Screens are being incorporated into operating rooms with greater regularity. They provide the view of the patient during minimally invasive procedures and access to important information during open procedures. Unfortunately, traditional white supplemental surgical lighting in operating rooms can compromise the surgeon’s ability to clearly view images on a screen, so it has become common practice to turn those overhead lights off, leaving surgical staff to fumble around in the dark.
White supplemental surgical lighting can interfere with a surgeon’s view of an image on a screen in many ways. Reflected glare occurs when the bright surface of a light source is reflected off of the screen, creating a hot spot that obstructs the image. Even without a bright spot, white supplemental surgical lighting can negatively affect the image on the screen by washing it out and making it less crisp.
The common practice of turning overhead lights off during a procedure is not an optimal OR solution. When the light level in a room falls to less than 0.1 lux, the eye’s sensitivity shifts from fine detail detection to light detection, making it more sensitive to the available low light levels, but less able to see details and colors. This means that while the low light level may minimize reflected glare and image wash out, it may also negatively impact the surgeon’s visual acuity.
Surprisingly, the answer to this life-impacting OR hack is green lighting. Using green supplemental surgical lighting in an OR addresses many of the issues caused by white supplemental lighting.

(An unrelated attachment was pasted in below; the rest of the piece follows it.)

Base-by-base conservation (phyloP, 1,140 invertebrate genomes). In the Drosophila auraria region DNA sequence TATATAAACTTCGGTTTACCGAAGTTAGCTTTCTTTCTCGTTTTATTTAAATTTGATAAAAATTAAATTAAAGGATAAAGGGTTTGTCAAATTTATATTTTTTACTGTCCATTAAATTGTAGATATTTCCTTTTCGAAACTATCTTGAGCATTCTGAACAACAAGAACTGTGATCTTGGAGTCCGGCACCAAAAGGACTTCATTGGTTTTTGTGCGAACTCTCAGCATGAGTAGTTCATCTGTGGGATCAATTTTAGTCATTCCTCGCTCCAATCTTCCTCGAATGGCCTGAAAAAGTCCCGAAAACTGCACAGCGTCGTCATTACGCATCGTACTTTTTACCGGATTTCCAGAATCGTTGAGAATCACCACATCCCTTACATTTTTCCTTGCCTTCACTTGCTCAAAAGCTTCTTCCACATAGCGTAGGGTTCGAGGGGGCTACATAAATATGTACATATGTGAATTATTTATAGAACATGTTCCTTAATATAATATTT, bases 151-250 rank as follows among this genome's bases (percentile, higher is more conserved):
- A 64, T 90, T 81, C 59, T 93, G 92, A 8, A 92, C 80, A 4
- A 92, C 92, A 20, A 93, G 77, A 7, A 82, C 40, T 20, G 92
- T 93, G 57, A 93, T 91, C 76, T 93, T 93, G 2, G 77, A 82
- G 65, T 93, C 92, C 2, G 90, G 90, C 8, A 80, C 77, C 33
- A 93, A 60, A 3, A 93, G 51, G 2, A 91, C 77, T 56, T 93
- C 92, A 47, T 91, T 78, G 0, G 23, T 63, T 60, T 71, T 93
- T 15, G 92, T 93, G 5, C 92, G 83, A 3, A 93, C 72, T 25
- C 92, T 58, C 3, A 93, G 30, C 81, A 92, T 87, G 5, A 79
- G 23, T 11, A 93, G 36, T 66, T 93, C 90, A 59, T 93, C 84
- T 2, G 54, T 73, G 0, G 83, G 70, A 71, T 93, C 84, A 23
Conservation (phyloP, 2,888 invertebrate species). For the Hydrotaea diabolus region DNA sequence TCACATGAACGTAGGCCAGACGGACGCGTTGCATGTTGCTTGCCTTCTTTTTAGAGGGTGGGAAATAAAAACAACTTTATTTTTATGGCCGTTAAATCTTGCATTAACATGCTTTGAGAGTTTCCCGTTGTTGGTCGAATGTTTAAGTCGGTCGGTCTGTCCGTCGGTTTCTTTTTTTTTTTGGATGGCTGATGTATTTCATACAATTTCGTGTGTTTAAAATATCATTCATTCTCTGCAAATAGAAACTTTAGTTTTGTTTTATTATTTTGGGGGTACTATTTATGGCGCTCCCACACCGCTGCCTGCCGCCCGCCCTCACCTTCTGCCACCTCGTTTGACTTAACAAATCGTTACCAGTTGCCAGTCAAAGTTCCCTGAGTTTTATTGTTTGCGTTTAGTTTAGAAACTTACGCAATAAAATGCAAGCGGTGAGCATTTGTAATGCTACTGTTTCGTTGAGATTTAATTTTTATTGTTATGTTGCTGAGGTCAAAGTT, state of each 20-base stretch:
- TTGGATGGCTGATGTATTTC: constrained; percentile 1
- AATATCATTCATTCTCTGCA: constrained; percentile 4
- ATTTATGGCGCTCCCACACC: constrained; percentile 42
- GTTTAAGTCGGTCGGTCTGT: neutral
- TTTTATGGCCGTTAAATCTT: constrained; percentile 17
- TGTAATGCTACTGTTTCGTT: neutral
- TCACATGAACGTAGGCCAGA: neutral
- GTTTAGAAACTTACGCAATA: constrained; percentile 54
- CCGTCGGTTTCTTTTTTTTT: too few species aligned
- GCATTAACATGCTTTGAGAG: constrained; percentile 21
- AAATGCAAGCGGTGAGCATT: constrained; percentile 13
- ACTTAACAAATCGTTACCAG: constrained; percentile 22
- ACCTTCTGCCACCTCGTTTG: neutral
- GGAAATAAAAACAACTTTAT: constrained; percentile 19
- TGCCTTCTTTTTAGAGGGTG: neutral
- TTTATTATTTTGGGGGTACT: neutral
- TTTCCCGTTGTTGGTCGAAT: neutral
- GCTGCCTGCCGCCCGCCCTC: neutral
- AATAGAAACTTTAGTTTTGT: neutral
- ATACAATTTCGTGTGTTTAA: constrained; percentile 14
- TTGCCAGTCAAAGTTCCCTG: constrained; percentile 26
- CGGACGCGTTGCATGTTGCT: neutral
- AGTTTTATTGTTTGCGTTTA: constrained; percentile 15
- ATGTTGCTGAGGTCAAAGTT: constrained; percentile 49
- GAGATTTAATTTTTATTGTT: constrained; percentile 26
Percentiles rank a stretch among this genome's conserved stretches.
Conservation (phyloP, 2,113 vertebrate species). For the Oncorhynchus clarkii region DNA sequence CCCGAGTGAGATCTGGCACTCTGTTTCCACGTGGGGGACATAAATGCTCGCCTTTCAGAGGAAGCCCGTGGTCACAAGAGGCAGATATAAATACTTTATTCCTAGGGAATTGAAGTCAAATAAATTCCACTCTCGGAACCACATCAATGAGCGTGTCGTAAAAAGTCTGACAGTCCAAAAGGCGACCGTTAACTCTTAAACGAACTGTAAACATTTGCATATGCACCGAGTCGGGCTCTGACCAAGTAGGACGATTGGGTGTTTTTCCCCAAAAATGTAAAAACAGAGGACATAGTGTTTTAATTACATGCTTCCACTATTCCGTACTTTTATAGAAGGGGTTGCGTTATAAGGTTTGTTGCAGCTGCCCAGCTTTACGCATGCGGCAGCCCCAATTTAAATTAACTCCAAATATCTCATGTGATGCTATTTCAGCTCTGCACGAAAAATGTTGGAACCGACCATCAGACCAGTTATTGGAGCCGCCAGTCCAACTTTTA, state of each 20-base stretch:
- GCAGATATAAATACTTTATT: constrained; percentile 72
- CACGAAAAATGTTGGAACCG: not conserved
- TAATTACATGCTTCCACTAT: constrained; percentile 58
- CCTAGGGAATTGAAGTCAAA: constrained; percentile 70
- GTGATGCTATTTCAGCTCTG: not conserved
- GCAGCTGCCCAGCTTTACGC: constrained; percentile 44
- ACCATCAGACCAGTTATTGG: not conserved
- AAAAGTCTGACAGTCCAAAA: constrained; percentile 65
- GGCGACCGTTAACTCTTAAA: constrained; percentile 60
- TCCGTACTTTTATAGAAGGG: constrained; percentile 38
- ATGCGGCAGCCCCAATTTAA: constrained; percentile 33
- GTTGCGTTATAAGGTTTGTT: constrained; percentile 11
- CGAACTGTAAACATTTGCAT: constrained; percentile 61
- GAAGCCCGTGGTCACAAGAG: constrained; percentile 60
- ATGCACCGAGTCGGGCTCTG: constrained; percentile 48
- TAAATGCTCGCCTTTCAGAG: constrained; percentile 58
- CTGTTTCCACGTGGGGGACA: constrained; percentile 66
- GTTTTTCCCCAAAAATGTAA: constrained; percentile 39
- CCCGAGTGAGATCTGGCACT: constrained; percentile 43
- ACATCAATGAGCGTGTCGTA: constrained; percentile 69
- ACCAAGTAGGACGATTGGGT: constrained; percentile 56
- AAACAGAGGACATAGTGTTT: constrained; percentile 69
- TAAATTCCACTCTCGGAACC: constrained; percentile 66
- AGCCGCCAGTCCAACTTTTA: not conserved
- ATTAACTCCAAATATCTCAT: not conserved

Minimize reflected glare. Green light reduces the occurrence of reflected glare on the monitors. Even if the monitor is positioned in such a way that the surface of the supplemental lighting fixtures can be detected on the screen, the green light does not create a blinding hot spot that obstructs the surgeon’s view of the procedure.
Improve contrast of the image. The presence of ambient green lighting, and its reflection off of a monitor, improves the depth and contrast of the image on the screen.
Increase perimeter lighting levels. Green lighting can provide enough illumination for support staff to perform their jobs and safely move around the space without compromising the surgeon’s operating line of sight.
Improve visual acuity and comfort of the surgeon. Green supplemental lighting enables surgeons to benefit from higher levels of light, which allows the human eye to see in greater level of detail and reduces the disparity between bright and dimly lit areas that can cause eyestrain.
Reduce afterimage. Green supplemental lighting combats the experience of afterimage during an open procedure. When a surgeon looks up from the surgical site, the room has a green hue, which immediately engages the rested blue and green photoreceptors that would typically create the afterimage in a white light environment. The green ambient lighting allows the red photoreceptors to rest until the surgeon looks back down to the surgical site.
If you are interested in diving deeper into this topic, specification-grade lighting manufacturer Kurtzon created an AIA-accredited course, “How to Avoid Common Visual Issues in an Operating Room with the Right Light.” This 1.0 LU/HSW course details the many ways that white supplemental surgical light interferes with a surgeon’s view of the patient and the advantages of using narrow spectrum green lighting fixtures to bring green light into an OR.